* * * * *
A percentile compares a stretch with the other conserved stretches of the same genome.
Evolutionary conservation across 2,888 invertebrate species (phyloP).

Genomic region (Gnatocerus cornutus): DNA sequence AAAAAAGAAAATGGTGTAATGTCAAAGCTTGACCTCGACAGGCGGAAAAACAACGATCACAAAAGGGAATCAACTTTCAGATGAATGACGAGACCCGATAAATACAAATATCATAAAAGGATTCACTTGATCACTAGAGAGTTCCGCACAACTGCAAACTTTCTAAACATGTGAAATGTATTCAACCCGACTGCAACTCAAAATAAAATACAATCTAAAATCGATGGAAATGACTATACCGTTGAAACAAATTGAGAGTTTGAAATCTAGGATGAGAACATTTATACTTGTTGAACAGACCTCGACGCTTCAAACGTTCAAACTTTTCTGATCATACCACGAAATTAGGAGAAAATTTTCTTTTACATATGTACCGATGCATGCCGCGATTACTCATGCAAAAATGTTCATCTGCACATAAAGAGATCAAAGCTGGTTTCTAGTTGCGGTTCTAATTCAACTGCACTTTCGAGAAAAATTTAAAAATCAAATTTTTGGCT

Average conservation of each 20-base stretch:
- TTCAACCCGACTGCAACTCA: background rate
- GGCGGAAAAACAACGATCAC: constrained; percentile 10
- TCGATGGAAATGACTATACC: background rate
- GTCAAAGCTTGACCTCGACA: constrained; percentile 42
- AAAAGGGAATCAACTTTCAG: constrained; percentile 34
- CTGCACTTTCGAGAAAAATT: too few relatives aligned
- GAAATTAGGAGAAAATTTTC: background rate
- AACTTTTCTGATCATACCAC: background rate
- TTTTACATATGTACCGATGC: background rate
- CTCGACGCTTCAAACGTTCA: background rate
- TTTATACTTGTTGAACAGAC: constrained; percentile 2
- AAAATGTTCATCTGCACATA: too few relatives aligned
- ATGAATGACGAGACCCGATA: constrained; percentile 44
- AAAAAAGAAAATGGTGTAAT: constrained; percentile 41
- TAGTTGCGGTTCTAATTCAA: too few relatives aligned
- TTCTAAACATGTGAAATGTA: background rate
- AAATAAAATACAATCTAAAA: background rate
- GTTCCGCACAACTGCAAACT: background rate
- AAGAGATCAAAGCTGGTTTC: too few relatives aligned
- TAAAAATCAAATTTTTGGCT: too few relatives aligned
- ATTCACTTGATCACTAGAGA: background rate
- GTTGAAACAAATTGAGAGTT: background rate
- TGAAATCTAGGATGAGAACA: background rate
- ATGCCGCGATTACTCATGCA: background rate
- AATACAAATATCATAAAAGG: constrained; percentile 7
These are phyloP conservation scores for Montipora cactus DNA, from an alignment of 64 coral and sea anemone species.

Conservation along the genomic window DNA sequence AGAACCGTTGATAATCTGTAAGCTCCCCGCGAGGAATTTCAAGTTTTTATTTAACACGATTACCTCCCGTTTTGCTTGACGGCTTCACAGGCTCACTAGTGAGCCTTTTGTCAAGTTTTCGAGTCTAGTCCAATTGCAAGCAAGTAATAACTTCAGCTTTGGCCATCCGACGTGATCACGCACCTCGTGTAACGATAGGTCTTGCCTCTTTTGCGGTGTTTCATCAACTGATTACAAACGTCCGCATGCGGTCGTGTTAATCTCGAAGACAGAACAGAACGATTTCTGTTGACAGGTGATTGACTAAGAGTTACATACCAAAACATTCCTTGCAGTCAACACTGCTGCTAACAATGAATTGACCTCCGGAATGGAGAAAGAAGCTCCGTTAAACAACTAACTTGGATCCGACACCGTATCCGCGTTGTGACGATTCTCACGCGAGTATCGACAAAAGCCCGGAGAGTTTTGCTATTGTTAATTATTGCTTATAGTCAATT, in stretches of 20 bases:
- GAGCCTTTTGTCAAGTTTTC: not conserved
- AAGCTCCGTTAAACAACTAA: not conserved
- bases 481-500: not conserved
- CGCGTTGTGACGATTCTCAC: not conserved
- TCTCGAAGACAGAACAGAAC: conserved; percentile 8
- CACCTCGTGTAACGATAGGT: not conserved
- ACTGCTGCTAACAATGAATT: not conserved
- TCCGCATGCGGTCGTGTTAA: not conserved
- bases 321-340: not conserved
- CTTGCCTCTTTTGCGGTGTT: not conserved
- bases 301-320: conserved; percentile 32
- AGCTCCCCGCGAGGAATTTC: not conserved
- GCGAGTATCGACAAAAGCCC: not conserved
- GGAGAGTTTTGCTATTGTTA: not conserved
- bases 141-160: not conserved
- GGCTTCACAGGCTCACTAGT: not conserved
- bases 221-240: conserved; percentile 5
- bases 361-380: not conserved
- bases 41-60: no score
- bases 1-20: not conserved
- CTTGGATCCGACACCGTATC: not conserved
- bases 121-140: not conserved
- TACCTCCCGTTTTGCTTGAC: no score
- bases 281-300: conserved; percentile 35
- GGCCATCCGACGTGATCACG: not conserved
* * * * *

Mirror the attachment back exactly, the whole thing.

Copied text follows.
A percentile compares a stretch with the other conserved stretches of the same genome.
Evolutionary conservation across 2,888 invertebrate species (phyloP).

Genomic region (Gnatocerus cornutus): DNA sequence AAAAAAGAAAATGGTGTAATGTCAAAGCTTGACCTCGACAGGCGGAAAAACAACGATCACAAAAGGGAATCAACTTTCAGATGAATGACGAGACCCGATAAATACAAATATCATAAAAGGATTCACTTGATCACTAGAGAGTTCCGCACAACTGCAAACTTTCTAAACATGTGAAATGTATTCAACCCGACTGCAACTCAAAATAAAATACAATCTAAAATCGATGGAAATGACTATACCGTTGAAACAAATTGAGAGTTTGAAATCTAGGATGAGAACATTTATACTTGTTGAACAGACCTCGACGCTTCAAACGTTCAAACTTTTCTGATCATACCACGAAATTAGGAGAAAATTTTCTTTTACATATGTACCGATGCATGCCGCGATTACTCATGCAAAAATGTTCATCTGCACATAAAGAGATCAAAGCTGGTTTCTAGTTGCGGTTCTAATTCAACTGCACTTTCGAGAAAAATTTAAAAATCAAATTTTTGGCT

Average conservation of each 20-base stretch:
- TTCAACCCGACTGCAACTCA: background rate
- GGCGGAAAAACAACGATCAC: constrained; percentile 10
- TCGATGGAAATGACTATACC: background rate
- GTCAAAGCTTGACCTCGACA: constrained; percentile 42
- AAAAGGGAATCAACTTTCAG: constrained; percentile 34
- CTGCACTTTCGAGAAAAATT: too few relatives aligned
- GAAATTAGGAGAAAATTTTC: background rate
- AACTTTTCTGATCATACCAC: background rate
- TTTTACATATGTACCGATGC: background rate
- CTCGACGCTTCAAACGTTCA: background rate
- TTTATACTTGTTGAACAGAC: constrained; percentile 2
- AAAATGTTCATCTGCACATA: too few relatives aligned
- ATGAATGACGAGACCCGATA: constrained; percentile 44
- AAAAAAGAAAATGGTGTAAT: constrained; percentile 41
- TAGTTGCGGTTCTAATTCAA: too few relatives aligned
- TTCTAAACATGTGAAATGTA: background rate
- AAATAAAATACAATCTAAAA: background rate
- GTTCCGCACAACTGCAAACT: background rate
- AAGAGATCAAAGCTGGTTTC: too few relatives aligned
- TAAAAATCAAATTTTTGGCT: too few relatives aligned
- ATTCACTTGATCACTAGAGA: background rate
- GTTGAAACAAATTGAGAGTT: background rate
- TGAAATCTAGGATGAGAACA: background rate
- ATGCCGCGATTACTCATGCA: background rate
- AATACAAATATCATAAAAGG: constrained; percentile 7
These are phyloP conservation scores for Montipora cactus DNA, from an alignment of 64 coral and sea anemone species.

Conservation along the genomic window DNA sequence AGAACCGTTGATAATCTGTAAGCTCCCCGCGAGGAATTTCAAGTTTTTATTTAACACGATTACCTCCCGTTTTGCTTGACGGCTTCACAGGCTCACTAGTGAGCCTTTTGTCAAGTTTTCGAGTCTAGTCCAATTGCAAGCAAGTAATAACTTCAGCTTTGGCCATCCGACGTGATCACGCACCTCGTGTAACGATAGGTCTTGCCTCTTTTGCGGTGTTTCATCAACTGATTACAAACGTCCGCATGCGGTCGTGTTAATCTCGAAGACAGAACAGAACGATTTCTGTTGACAGGTGATTGACTAAGAGTTACATACCAAAACATTCCTTGCAGTCAACACTGCTGCTAACAATGAATTGACCTCCGGAATGGAGAAAGAAGCTCCGTTAAACAACTAACTTGGATCCGACACCGTATCCGCGTTGTGACGATTCTCACGCGAGTATCGACAAAAGCCCGGAGAGTTTTGCTATTGTTAATTATTGCTTATAGTCAATT, in stretches of 20 bases:
- GAGCCTTTTGTCAAGTTTTC: not conserved
- AAGCTCCGTTAAACAACTAA: not conserved
- bases 481-500: not conserved
- CGCGTTGTGACGATTCTCAC: not conserved
- TCTCGAAGACAGAACAGAAC: conserved; percentile 8
- CACCTCGTGTAACGATAGGT: not conserved
- ACTGCTGCTAACAATGAATT: not conserved
- TCCGCATGCGGTCGTGTTAA: not conserved
- bases 321-340: not conserved
- CTTGCCTCTTTTGCGGTGTT: not conserved
- bases 301-320: conserved; percentile 32
- AGCTCCCCGCGAGGAATTTC: not conserved
- GCGAGTATCGACAAAAGCCC: not conserved
- GGAGAGTTTTGCTATTGTTA: not conserved
- bases 141-160: not conserved
- GGCTTCACAGGCTCACTAGT: not conserved
- bases 221-240: conserved; percentile 5
- bases 361-380: not conserved
- bases 41-60: no score
- bases 1-20: not conserved
- CTTGGATCCGACACCGTATC: not conserved
- bases 121-140: not conserved
- TACCTCCCGTTTTGCTTGAC: no score
- bases 281-300: conserved; percentile 35
- GGCCATCCGACGTGATCACG: not conserved